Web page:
Two years ago I made a new year’s resolution to learn to crochet. That same year I saw a book called Creepy, Cute Crochet and remembered my resolution. (Who doesn’t want to learn to crochet zombies, ninjas and adorable little monkeys?) I put the book on my Christmas wish list and promptly forgot my resolution once again.
I’ve always been really bad at new year’s resolutions. I’m not sure what possessed me to make one 2 years ago. It was the first time in several years that I even gave it a second thought. I tend to be more successful when I make a resolution any other time of year. I truly believe that most of us are more successful when we resolve to accomplish something or pursue our goals without obligation. I don’t want to lose weight because that’s what you’re supposed to say every January 1. I don’t want to read my Bible more because that’s what Christians do. And I don’t want to learn to crochet because it’s hip in an old-fashioned sort of way, and it’ll be a resolution everyone will be impressed with. I want to pursue my passions and develop new skills out of pure desire. Why do we wait for January to make major life changes? I have resolutions I’ve been tossing around that could really benefit me and my family in the here and now. In fact, I can think of a few things I could work on that probably shouldn’t wait til January – like dusting regularly or putting the clean clothes away when they come out of the dryer. I can also think of some things that would just make me happy to resolve now rather than later. I’ve had a guitar for quite some time. I’ve never really learned how to play it well. And what better time than the present to learn a new skill?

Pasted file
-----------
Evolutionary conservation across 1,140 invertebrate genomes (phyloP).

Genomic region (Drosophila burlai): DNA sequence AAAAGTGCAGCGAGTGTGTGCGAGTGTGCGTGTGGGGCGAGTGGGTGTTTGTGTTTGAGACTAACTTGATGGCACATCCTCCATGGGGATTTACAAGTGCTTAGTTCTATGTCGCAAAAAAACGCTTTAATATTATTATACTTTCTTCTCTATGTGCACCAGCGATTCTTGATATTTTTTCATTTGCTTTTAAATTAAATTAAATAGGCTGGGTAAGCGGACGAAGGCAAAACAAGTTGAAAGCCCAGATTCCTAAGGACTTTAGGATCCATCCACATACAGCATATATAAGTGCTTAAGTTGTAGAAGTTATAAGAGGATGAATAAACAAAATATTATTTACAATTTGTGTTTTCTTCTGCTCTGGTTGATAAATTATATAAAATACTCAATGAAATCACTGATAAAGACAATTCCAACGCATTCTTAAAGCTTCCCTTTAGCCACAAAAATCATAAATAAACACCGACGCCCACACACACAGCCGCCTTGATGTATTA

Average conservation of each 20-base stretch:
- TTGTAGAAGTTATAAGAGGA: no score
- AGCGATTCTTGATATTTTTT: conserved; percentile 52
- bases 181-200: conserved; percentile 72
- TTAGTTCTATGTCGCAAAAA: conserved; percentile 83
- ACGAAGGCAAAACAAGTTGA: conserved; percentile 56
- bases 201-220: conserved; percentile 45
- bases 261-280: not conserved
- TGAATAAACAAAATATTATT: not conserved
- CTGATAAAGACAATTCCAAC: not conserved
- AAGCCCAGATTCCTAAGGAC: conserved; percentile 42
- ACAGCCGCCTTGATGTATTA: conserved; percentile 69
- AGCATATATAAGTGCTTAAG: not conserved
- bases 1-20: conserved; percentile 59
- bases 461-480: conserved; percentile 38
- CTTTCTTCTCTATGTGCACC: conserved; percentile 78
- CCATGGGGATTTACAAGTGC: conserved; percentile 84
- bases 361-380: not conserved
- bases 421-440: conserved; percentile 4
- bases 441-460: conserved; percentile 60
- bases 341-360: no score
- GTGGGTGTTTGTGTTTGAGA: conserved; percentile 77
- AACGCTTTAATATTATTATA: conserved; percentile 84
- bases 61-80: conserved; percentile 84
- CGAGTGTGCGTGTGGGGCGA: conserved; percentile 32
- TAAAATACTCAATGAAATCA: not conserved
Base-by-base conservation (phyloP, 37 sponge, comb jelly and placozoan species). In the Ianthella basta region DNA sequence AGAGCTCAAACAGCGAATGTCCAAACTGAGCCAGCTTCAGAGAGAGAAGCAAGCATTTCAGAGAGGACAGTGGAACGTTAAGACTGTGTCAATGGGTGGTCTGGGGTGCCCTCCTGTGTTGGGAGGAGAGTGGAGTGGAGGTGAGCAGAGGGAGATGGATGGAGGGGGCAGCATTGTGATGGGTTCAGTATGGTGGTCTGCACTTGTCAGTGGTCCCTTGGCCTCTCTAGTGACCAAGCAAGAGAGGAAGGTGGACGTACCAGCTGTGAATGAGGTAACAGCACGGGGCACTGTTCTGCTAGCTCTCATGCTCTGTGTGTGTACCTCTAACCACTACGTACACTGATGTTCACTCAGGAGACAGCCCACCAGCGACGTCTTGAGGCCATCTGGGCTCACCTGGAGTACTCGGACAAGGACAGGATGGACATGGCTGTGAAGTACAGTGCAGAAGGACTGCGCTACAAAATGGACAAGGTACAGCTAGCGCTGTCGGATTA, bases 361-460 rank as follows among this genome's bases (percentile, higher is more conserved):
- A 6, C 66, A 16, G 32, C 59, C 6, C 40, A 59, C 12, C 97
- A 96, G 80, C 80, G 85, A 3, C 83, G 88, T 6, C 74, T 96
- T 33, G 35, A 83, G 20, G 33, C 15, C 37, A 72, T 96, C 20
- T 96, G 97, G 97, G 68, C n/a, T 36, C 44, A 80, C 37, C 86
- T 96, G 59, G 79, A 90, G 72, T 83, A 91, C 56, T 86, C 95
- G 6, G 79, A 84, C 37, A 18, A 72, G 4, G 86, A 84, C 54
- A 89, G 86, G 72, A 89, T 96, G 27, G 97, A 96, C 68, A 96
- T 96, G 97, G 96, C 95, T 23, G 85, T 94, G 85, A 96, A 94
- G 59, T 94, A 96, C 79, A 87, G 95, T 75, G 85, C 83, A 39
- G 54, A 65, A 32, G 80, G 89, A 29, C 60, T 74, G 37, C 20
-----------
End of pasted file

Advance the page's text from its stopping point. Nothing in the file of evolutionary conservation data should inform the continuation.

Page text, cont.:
I got my crochet book for Christmas last year. It was a little overwhelming. I didn’t realize how many different ways you can tie knots with yarn and a little metal stick. Around February I finally picked up the book and planted myself in front of YouTube. This was the result:
Something in my brain clicked into gear. I realized that if I had made a commitment to anyone else I would never intentionally break it. The Bible is clear that when I say I will, I should. (See Matthew 5:33-37.) A resolution, whatever time of year, is a commitment to myself. Breaking a commitment to myself is still breaking a commitment. I want to make resolutions, but, again, not out of obligation. I want to make resolutions to create goals for myself to make myself a better wife, employee, daughter, sister, person. I want to pursue my goals to feel a sense of accomplishment and know that God is developing in me something that can glorify Him.
What is your motivation for making and keeping resolutions?